Senator Feinstein Renews Calls for Swift Action in Congress to Create Steady Funding Source for Abandoned Mine Cleanup
- New IG report underscores urgency of abandoned mine problem on public lands -
Jul 25 2008
Washington, DC – In the wake of an alarming new report from the Interior Department’s Inspector General on the dangers of abandoned mines on public lands, U.S. Senator Dianne Feinstein (D-Calif.) today renewed calls for swift action in Congress to create a permanent source of funding to clean up the roughly 47,000 abandoned mines in California, and the approximately 500,000 abandoned mines nationwide.
The IG report is available online at: http://www.doioig.gov/upload/2008-G-00241.pdf
In March, Senator Feinstein introduced a measure to establish an abandoned mine cleanup fund. The fund would be used for the clean up of sites that were mined for minerals like gold, silver, copper, lead and precious gems. The measure is intended to be one part of the broader comprehensive mining reform effort, which Senator Feinstein also supports.
“A new report from the Interior Department’s Inspector General underscores the scope and the urgency of the abandoned mine problem on public lands,” Senator Feinstein said. “The IG’s audit of abandoned mine practices at the Bureau of Land Management and the National Park Service concluded that public healthy and safety has been compromised by mismanagement, funding shortfalls and systematic neglect.
The report found:
- The potential for more deaths and injuries is ominous. A number of abandoned mine sites on public lands present an immediate danger due to open shafts, collapsing mine wall, and rotting structures. Some have deadly gases that accumulate in underground passages. And others leach hazardous chemicals like arsenic, lead and mercury into groundwater.
- The Bureau of Land Management’s abandoned mines program has been undermined and understaffed. In some cases, staff were told by their supervisors to ignore these problems; and those who did come forward to identify contaminated sites were criticized or outright threatened.
- The scope of the problem is less severe at the National Parks Service. But perennial funding shortfalls impede the clean up of known abandoned mines.
I am asking the Secretary of the Interior Department to come and brief me on a plan of action to address the serious public health and safety issues raised in this alarming report.
As Chair of the Senate Interior Appropriations Subcommittee, I will seek funds to expedite the inventory and cleanup of these hazardous abandoned mines.
And I will continue to look for ways to move forward the legislation that I’ve offered to fund abandoned mine up clean up.
Bottom line: this report is a clarion call to action. We need to move to swiftly clean up these abandoned mines.”
Feinstein Legislation to Fund Clean up of Abandoned Mines
The bill introduced by Senator Feinstein in March would direct several sources of revenue for the cleanup fund, including reclamation fees for all new and existing hardrock mines – modeled after a similar program for the cleanup of abandoned coal mines.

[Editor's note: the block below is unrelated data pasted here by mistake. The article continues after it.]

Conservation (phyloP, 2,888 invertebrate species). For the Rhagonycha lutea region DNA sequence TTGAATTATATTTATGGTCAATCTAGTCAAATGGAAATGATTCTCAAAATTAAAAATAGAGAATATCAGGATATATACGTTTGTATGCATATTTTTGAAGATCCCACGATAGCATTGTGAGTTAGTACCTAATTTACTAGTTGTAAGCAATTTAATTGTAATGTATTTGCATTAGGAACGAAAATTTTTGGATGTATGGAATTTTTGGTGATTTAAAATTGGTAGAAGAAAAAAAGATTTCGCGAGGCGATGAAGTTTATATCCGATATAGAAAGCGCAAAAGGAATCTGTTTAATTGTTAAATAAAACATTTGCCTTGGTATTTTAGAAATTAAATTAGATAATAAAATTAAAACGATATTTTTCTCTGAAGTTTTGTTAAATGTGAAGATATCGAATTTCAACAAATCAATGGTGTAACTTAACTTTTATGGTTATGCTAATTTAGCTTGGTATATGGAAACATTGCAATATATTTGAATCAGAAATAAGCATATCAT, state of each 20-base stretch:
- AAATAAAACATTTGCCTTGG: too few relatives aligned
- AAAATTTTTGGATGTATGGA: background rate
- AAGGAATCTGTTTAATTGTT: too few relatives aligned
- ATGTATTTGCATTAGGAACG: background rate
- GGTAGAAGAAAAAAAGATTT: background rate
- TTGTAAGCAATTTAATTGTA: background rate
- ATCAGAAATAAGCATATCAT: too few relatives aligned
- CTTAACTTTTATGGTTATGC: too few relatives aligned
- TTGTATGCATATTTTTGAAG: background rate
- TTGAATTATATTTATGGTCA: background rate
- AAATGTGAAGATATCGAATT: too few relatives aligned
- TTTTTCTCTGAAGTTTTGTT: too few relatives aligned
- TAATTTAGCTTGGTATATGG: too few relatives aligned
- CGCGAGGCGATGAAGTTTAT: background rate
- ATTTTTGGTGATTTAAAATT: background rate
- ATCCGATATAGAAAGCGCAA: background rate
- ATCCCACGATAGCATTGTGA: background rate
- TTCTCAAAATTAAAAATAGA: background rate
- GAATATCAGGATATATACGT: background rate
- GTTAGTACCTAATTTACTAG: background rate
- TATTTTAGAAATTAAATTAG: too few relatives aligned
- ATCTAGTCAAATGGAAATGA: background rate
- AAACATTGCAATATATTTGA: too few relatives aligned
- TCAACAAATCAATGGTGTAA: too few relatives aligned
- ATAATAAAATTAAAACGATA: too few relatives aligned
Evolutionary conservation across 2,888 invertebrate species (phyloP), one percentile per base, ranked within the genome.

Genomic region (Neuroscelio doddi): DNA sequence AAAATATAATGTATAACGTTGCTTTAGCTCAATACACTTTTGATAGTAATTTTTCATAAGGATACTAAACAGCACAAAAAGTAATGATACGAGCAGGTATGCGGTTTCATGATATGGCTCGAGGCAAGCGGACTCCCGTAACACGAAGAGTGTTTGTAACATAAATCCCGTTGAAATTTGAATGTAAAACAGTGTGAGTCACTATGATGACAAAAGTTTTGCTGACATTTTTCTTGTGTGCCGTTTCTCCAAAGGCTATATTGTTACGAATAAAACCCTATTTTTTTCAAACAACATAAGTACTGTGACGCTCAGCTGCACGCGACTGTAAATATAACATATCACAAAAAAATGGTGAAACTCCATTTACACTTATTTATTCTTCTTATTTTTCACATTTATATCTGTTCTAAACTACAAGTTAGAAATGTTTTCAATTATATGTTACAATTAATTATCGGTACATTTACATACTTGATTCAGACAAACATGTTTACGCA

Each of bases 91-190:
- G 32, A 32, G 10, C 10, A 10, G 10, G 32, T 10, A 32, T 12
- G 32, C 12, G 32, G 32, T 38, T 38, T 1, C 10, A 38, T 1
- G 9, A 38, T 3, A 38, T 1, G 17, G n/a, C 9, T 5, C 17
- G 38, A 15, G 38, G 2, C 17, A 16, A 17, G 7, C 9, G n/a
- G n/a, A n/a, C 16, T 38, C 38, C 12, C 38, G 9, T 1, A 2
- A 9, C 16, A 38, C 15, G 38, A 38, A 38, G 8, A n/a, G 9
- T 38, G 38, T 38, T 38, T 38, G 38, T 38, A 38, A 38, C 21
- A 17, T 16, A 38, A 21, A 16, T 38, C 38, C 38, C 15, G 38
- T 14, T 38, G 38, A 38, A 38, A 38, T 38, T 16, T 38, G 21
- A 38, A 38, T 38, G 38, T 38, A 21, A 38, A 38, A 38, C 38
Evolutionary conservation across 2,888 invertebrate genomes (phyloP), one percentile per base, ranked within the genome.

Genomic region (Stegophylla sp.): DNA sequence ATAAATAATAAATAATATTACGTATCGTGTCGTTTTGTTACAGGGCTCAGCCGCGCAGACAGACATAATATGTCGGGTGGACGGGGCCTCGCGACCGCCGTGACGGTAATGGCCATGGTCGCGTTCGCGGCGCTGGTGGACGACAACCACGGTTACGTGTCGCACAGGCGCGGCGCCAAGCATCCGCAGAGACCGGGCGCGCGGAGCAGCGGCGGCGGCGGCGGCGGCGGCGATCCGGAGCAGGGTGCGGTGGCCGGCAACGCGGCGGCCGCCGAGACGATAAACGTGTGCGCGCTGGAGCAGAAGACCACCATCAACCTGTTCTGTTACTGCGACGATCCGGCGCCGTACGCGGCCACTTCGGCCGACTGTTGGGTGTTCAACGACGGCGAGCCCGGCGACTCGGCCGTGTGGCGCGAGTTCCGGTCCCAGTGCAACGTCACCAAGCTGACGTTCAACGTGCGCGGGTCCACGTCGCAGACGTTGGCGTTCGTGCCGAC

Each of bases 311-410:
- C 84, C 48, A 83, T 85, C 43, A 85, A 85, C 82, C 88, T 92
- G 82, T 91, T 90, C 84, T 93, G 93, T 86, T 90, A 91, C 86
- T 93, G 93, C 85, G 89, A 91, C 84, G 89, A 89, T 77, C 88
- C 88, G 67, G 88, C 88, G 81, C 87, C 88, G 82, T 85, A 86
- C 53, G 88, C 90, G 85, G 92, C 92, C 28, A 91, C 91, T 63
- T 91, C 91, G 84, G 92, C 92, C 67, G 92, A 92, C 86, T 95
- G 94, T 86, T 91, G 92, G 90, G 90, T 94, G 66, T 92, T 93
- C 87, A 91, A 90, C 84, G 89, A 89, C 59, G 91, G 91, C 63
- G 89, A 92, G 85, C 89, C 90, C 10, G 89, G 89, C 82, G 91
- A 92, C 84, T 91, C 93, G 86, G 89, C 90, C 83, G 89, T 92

The bill would also impose royalty payments for new and existing hardrock mines on federal lands, as well as increase transaction and maintenance fees for hardrock mining operations.
Specifically, the bill introduced by Senator Feinstein would reform the 1872 Mining Law in the following ways:
- Creates an Abandoned Mine Cleanup Fund. The fund will be used to clean up and restore land and water resources adversely affected by past hardrock mining activities, including habitat cleanup and restoration.
- Establishes spending priorities for the cleanup fund, based on the severity of the risk to public health, public safety, and the impact on natural resources. These priorities are similar to those included in the House-approved mining legislation.
- Directs the Secretary of Interior to create an inventory of abandoned mines on all Federal, State, tribal, local and private land. Once the inventory is complete, the Secretary is instructed to provide cleanup funding according to the spending priorities listed above.
Unlike the House-approved mining bill, the funding for abandoned mines in the Feinstein legislation will be based entirely on the priorities laid out in the legislation.
Establishes three sources of revenue for the Abandoned Mine Cleanup Fund:
- Reclamation fee: Creates a 0.3 percent reclamation fee on all hardrock mineral mining, including mining on Federal, State, tribal, local and private lands. This reclamation fee is modeled after Surface Mining Control and Reclamation Act of 1977, which established a fee to finance restoration of land abandoned or inadequately restored by coal mining companies. This fund has raised billions of dollars for coal mine reclamation.
- Royalty payments: Requires mining companies that extract minerals from federal land to pay a royalty – 4 percent royalty on existing operations and an 8 percent royalty on new mining operations. These royalties are consistent with those in the mining bill approved by the House late last year.
- Increased maintenance fees: The bill increases hardrock mining fees that are already in place, such as the maintenance fee and the transfer fee. These increased fees are consistent with the levels included in the mining bill approved by the House late last year.